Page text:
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Recompense for loss, damage, or injuries; restitution or reimbursement.

An indemnity contract arises when one individual takes on the obligation to pay for any loss or damage that has been or might be incurred by another individual. The right to indemnity and the duty to indemnify ordinarily stem from a contractual agreement, which generally protects against liability, loss, or damage.




n. the act of making someone "whole" (give equal to what they have lost) or protected from (insured against) any losses which have occurred or will occur. (See: indemnify)


noun act of holding harmless, amends, assurance against loss, compensation, full satisfaction, lex oblivionis, payment, protection against loss, recompense, recoupment, redemption, refund, remuneration, repayment, requitement, restitution, restoration, return, security, security against damage, secuuity against loss, setoff, vindication
Associated concepts: contract of indemnity, covenant of innemnity, indemnity against liability, indemnity against loss, indemnity agreement, indemnity bond, indemnity insurrnce, indemnity mortgage, indemnity policy, indemnity reinsurance, limitation of indemnity, subrogation
See also: award, bail, binder, clemency, collection, compensation, condonation, consideration, contribute, contribution, coverage, damages, expiation, guaranty, honorarium, indemnification, indemnify, insurance, pay, payment, pledge, recompense, recovery, reimbursement, remittance, remuneration, reparation, requital, reward, satisfaction, security, trover


an undertaking by one person to make good losses suffered by another. Frequently confused with guarantee, an indemnity is a primary obligation that is enforceable irrespective of whether the beneficiary could sue the person responsible for causing the loss. On the other hand, a guarantee is a secondary obligation to pay a specified or ascertainable sum should the primary debtor fail to do so; if the primary obligation is unenforceable, the guarantee cannot be sued upon. An agent has the right to be indemnified by his principal against all losses and liabilities incurred by him while acting within the scope of his agency.

INDEMNITY. That which is given to a person to prevent his suffering damage. 2 McCord, 279. Sometimes it signifies diminution; a tenant who has been interrupted in the enjoyment of his lease may require an indemnity from the lessor, that is, a reduction of his rent.
     2. It is a rule established in all just governments that, when private property is required for public, use, indemnity shall be given by the public to the owner. This is the case in the United States. See Code Civil, art. 545. See Damnification.
     3. Contracts made for the purpose of indemnifying a person for doing an act for which he could be indicted, or an agreement to, compensate a public officer for doing an act which is forbidden by law, or omitting to do one which the law commands, are absolutely void. But when the agreement with an officer was not to induce him to neglect his duty, but to test a legal right, as to indemnify him for not executing an execution, it was held to be good. 1 Bouv. Inst. n. 780.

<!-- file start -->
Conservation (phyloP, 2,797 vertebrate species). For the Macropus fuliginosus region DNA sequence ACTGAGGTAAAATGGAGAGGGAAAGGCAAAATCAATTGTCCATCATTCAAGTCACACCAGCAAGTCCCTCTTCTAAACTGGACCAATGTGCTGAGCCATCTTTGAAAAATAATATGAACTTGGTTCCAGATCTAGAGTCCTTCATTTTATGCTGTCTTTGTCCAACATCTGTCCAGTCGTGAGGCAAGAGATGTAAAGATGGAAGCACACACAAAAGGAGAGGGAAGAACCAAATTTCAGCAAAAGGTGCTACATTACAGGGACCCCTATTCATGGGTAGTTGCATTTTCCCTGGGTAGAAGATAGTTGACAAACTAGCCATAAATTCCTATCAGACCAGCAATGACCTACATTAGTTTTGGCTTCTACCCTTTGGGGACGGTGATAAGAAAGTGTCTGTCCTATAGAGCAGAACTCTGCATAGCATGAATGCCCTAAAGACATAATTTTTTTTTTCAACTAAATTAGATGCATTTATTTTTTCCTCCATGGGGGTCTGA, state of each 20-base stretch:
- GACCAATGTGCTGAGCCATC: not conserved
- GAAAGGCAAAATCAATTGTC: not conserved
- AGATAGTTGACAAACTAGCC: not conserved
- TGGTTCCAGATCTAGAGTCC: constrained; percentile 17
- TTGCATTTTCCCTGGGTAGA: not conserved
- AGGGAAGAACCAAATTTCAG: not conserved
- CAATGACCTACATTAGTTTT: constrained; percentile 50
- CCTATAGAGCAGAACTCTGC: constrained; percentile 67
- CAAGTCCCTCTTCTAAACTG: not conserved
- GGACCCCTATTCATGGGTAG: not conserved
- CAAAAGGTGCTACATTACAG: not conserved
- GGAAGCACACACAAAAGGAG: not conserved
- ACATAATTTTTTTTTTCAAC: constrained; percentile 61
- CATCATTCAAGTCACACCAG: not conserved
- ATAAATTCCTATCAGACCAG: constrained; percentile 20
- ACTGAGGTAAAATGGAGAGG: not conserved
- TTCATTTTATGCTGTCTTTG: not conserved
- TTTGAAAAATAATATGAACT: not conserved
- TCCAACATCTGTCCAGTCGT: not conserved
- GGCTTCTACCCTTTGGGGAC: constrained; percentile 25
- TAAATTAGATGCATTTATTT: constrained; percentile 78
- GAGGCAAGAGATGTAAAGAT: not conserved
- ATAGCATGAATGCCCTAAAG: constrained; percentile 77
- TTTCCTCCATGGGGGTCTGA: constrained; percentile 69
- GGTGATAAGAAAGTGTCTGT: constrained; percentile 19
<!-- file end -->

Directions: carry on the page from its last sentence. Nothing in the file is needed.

References in periodicals archive ?
Unfortunately, for the operator, the court held that the service contract's indemnity clause was triggered only after the operator exhausted its contractually mandated insurance policy--the $500,000.
Having said that, employers would also be ill-advised to insert an indemnity clause that is arbitrarily limited, depriving it of all practical use to the employee.
Appointed agents' contracts with insurers often contain indemnity clauses, which can stipulate that the insurer pays for its agent's defense.
The club and the player included an indemnity clause in the contract which stipulated the amount of compensation, EUR 15,000,000, that would be payable by any party to the other in case that one would terminate his contract prematurely.
In those states that will enforce the portions of an indemnity clause that do not violate public policy, the addition of "permitted by law" or "compliance with the law" language may permit part of the agreement to stand.
At a minimum, an indemnity clause must state that the promising party will indemnify and hold harmless the promisee for all accidents and claims arising out of the promisor's use of the premises, activities or operations on behalf of the promisee, even if the accidents, claims or lawsuits were caused in part by the negligence or conduct of the promisee.
Illinois courts have held that an indemnity clause (when properly limited to exclude one's own negligence) shall be interpreted to waive a party's Workers' Compensation protection and thereby expose that party to unlimited contribution under the Contribution Act.
He insisted an indemnity clause in the controversial 2002 compensation deal struck between the Government and 18 religious orders did not mean rapists and abusers could not be prosecuted.
Indeed, one clause, the "Patent Indemnity Clause," transfers liability to compensate the patent owner on to the contractor.
Obviously, if the work is very short term, a temp is likely to be the best option, but you could ask the agency for an indemnity clause against claims from either the worker or HMRC.
As most legal assistance practitioners understand, where the servicemember's military retired pay is divided under the terms of a separation agreement or court order, either of those documents are likely to contain an indemnity clause.
Doctors should make sure there is an indemnity clause in the contract between them and the sponsor/contract research organization, he said.